Wifii spectrums will likely become omnipresent in major cities and along major supply chain routes such as ocean liners, trains and delivery vehicles from companies like Fedex and UPS. But as the use of Internet of Things (IoT) technology continues to grow, these Wifii networks will grow in use, congestion and necessity.
The number of connected Internet of Things (IoT) sensors and devices is expected to surge from 21 billion this year to 50 billion by 2022, according to data fresearch rom Juniper Research. Because of this, the U.S. government is looking into the possibility of blockchain to make spectrum use more efficient before the need for massive expansions comes.
Traditional Database vs. Blockchain
Regardless of blockchain technology use, the vast quantity of Wifi networks needs a database for storage. For established countries like the U.S., management is currently nearing capacity. The choice becomes developing novel technology that will use blockchain and Artificial intelligence to manage itself, or to continue to manage in a more traditional way.
"If you think about a world of the Internet of Things with 50 billion devices and wireless functionalities and input to all of them, we should figure out how we can have a real-time market for those spectrum inputs instead of this clunky system we have today with these exclusive-use licenses.” - FCC Commissioner Jessica Rosenworcel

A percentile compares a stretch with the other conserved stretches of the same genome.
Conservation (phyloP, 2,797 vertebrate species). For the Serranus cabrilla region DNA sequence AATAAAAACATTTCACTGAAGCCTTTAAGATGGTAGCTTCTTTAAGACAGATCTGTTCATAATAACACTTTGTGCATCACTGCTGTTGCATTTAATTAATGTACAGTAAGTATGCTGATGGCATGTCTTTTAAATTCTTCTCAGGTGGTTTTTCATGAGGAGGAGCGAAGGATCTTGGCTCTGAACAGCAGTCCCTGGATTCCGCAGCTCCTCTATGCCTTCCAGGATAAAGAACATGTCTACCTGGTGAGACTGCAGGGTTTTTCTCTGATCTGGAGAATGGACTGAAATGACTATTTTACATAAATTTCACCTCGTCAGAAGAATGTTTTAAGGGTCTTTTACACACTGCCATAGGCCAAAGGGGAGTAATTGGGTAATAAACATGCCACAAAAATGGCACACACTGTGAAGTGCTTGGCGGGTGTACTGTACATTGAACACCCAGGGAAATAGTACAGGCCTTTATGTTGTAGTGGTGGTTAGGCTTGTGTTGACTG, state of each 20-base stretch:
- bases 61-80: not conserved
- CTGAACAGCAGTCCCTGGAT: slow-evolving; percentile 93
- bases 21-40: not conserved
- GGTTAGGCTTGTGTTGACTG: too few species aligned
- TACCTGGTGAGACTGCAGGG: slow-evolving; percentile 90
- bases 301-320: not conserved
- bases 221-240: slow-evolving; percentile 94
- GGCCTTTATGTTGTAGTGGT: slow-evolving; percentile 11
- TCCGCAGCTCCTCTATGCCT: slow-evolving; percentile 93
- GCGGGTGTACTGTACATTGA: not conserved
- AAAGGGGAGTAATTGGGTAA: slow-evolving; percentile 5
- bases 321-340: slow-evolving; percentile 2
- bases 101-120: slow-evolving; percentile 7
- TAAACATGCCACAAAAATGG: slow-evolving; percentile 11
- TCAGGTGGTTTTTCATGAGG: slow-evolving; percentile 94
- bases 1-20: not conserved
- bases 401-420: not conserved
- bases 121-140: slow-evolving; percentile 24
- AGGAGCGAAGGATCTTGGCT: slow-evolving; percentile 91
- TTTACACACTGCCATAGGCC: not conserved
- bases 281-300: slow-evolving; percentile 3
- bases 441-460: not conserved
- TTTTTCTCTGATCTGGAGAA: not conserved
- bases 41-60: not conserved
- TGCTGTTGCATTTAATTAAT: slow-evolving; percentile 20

The Federal Communications Commission (FCC) is looking for a spectrum track-and-trace technology that is open-source, distributed and secure. This is precisely what a blockchain network can provide. so not surprisingly, it has begun to explore the use of blockchain ledgers. Further, with integrated transaction capabilities via smart contracts, it would enable many users to share any given spectrum, instead of them being held by one owner that may or may not be using the connection to its capacity.
The Obama administration began developing ideas about sharing airwaves in 2015. The concept is somewhat like a hierarchy of rights and spectrum bands. For example, the U.S. Department of Defense uses the 3.5GHz band for military radar communications, but not all the time. Other entities to use that band when it's free. Rights for the secondary use would be licensed by the FCC, and could be facilitated by a blockchain network.
"So we just started moving away from this binary system of exclusive versus Wi-Fi and came up with this newer system where we thought maybe we can be more creative about how we distribute airwaves because we can make this resource less scarce.” - Rosenworcel
By: BGN Editorial Staff